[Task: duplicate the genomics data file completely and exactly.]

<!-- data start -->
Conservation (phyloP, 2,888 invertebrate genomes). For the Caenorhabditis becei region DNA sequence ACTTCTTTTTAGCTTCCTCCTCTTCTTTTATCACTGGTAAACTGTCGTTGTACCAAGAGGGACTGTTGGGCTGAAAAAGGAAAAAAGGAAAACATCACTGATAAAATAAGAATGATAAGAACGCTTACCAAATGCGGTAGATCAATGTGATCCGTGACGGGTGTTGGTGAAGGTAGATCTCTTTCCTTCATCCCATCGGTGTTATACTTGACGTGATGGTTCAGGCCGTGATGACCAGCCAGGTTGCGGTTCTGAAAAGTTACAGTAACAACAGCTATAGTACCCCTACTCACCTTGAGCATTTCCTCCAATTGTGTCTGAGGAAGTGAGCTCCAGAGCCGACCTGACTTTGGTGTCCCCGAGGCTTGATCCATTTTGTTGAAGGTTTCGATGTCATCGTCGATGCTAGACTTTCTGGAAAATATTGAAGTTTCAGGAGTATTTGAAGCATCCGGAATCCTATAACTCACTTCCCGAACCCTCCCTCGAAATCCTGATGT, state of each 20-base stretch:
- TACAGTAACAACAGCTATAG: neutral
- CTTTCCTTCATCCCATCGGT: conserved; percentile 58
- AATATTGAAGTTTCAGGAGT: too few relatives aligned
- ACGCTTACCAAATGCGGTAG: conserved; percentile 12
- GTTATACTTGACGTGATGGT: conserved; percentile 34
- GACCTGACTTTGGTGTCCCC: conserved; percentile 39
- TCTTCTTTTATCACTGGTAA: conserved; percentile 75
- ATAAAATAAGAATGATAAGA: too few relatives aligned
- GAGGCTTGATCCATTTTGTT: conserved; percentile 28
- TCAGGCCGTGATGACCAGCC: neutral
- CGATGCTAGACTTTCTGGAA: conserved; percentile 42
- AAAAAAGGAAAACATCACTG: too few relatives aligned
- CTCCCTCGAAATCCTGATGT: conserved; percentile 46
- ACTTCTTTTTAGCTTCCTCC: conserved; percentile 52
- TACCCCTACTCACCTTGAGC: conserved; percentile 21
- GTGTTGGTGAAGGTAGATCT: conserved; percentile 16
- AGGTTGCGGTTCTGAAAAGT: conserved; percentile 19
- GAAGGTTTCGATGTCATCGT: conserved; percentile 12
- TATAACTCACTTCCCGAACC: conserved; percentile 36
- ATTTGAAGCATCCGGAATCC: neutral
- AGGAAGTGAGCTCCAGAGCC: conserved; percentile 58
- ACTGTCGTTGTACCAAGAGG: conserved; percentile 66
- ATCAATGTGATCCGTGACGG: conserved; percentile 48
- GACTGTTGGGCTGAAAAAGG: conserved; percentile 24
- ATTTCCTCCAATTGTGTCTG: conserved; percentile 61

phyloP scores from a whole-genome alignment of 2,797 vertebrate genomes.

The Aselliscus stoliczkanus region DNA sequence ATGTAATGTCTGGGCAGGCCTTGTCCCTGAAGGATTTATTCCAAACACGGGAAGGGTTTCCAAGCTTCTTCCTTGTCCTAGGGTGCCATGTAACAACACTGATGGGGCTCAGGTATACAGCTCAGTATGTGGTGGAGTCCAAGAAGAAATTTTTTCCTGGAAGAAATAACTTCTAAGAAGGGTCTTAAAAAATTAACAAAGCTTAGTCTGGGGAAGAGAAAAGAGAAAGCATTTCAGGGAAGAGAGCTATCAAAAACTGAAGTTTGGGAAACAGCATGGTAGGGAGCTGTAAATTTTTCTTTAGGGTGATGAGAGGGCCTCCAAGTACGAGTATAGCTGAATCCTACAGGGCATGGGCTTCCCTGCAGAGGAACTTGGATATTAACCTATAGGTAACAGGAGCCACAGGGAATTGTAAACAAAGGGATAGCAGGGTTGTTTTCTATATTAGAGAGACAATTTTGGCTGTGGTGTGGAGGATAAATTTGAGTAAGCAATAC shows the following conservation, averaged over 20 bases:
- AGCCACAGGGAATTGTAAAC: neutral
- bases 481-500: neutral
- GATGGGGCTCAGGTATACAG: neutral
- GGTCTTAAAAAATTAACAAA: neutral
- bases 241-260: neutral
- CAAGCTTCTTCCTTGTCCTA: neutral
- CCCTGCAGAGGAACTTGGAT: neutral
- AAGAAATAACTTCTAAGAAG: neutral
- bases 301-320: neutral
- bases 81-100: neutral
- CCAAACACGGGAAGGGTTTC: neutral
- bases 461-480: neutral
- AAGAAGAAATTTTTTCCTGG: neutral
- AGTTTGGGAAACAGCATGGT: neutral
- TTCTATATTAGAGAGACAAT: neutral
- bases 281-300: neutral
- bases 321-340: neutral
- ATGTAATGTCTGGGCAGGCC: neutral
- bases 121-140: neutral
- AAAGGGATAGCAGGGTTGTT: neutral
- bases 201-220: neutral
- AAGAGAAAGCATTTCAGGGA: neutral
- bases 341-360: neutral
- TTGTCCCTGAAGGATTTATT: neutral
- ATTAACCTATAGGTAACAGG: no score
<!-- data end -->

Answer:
Conservation (phyloP, 2,888 invertebrate genomes). For the Caenorhabditis becei region DNA sequence ACTTCTTTTTAGCTTCCTCCTCTTCTTTTATCACTGGTAAACTGTCGTTGTACCAAGAGGGACTGTTGGGCTGAAAAAGGAAAAAAGGAAAACATCACTGATAAAATAAGAATGATAAGAACGCTTACCAAATGCGGTAGATCAATGTGATCCGTGACGGGTGTTGGTGAAGGTAGATCTCTTTCCTTCATCCCATCGGTGTTATACTTGACGTGATGGTTCAGGCCGTGATGACCAGCCAGGTTGCGGTTCTGAAAAGTTACAGTAACAACAGCTATAGTACCCCTACTCACCTTGAGCATTTCCTCCAATTGTGTCTGAGGAAGTGAGCTCCAGAGCCGACCTGACTTTGGTGTCCCCGAGGCTTGATCCATTTTGTTGAAGGTTTCGATGTCATCGTCGATGCTAGACTTTCTGGAAAATATTGAAGTTTCAGGAGTATTTGAAGCATCCGGAATCCTATAACTCACTTCCCGAACCCTCCCTCGAAATCCTGATGT, state of each 20-base stretch:
- TACAGTAACAACAGCTATAG: neutral
- CTTTCCTTCATCCCATCGGT: conserved; percentile 58
- AATATTGAAGTTTCAGGAGT: too few relatives aligned
- ACGCTTACCAAATGCGGTAG: conserved; percentile 12
- GTTATACTTGACGTGATGGT: conserved; percentile 34
- GACCTGACTTTGGTGTCCCC: conserved; percentile 39
- TCTTCTTTTATCACTGGTAA: conserved; percentile 75
- ATAAAATAAGAATGATAAGA: too few relatives aligned
- GAGGCTTGATCCATTTTGTT: conserved; percentile 28
- TCAGGCCGTGATGACCAGCC: neutral
- CGATGCTAGACTTTCTGGAA: conserved; percentile 42
- AAAAAAGGAAAACATCACTG: too few relatives aligned
- CTCCCTCGAAATCCTGATGT: conserved; percentile 46
- ACTTCTTTTTAGCTTCCTCC: conserved; percentile 52
- TACCCCTACTCACCTTGAGC: conserved; percentile 21
- GTGTTGGTGAAGGTAGATCT: conserved; percentile 16
- AGGTTGCGGTTCTGAAAAGT: conserved; percentile 19
- GAAGGTTTCGATGTCATCGT: conserved; percentile 12
- TATAACTCACTTCCCGAACC: conserved; percentile 36
- ATTTGAAGCATCCGGAATCC: neutral
- AGGAAGTGAGCTCCAGAGCC: conserved; percentile 58
- ACTGTCGTTGTACCAAGAGG: conserved; percentile 66
- ATCAATGTGATCCGTGACGG: conserved; percentile 48
- GACTGTTGGGCTGAAAAAGG: conserved; percentile 24
- ATTTCCTCCAATTGTGTCTG: conserved; percentile 61

phyloP scores from a whole-genome alignment of 2,797 vertebrate genomes.

The Aselliscus stoliczkanus region DNA sequence ATGTAATGTCTGGGCAGGCCTTGTCCCTGAAGGATTTATTCCAAACACGGGAAGGGTTTCCAAGCTTCTTCCTTGTCCTAGGGTGCCATGTAACAACACTGATGGGGCTCAGGTATACAGCTCAGTATGTGGTGGAGTCCAAGAAGAAATTTTTTCCTGGAAGAAATAACTTCTAAGAAGGGTCTTAAAAAATTAACAAAGCTTAGTCTGGGGAAGAGAAAAGAGAAAGCATTTCAGGGAAGAGAGCTATCAAAAACTGAAGTTTGGGAAACAGCATGGTAGGGAGCTGTAAATTTTTCTTTAGGGTGATGAGAGGGCCTCCAAGTACGAGTATAGCTGAATCCTACAGGGCATGGGCTTCCCTGCAGAGGAACTTGGATATTAACCTATAGGTAACAGGAGCCACAGGGAATTGTAAACAAAGGGATAGCAGGGTTGTTTTCTATATTAGAGAGACAATTTTGGCTGTGGTGTGGAGGATAAATTTGAGTAAGCAATAC shows the following conservation, averaged over 20 bases:
- AGCCACAGGGAATTGTAAAC: neutral
- bases 481-500: neutral
- GATGGGGCTCAGGTATACAG: neutral
- GGTCTTAAAAAATTAACAAA: neutral
- bases 241-260: neutral
- CAAGCTTCTTCCTTGTCCTA: neutral
- CCCTGCAGAGGAACTTGGAT: neutral
- AAGAAATAACTTCTAAGAAG: neutral
- bases 301-320: neutral
- bases 81-100: neutral
- CCAAACACGGGAAGGGTTTC: neutral
- bases 461-480: neutral
- AAGAAGAAATTTTTTCCTGG: neutral
- AGTTTGGGAAACAGCATGGT: neutral
- TTCTATATTAGAGAGACAAT: neutral
- bases 281-300: neutral
- bases 321-340: neutral
- ATGTAATGTCTGGGCAGGCC: neutral
- bases 121-140: neutral
- AAAGGGATAGCAGGGTTGTT: neutral
- bases 201-220: neutral
- AAGAGAAAGCATTTCAGGGA: neutral
- bases 341-360: neutral
- TTGTCCCTGAAGGATTTATT: neutral
- ATTAACCTATAGGTAACAGG: no score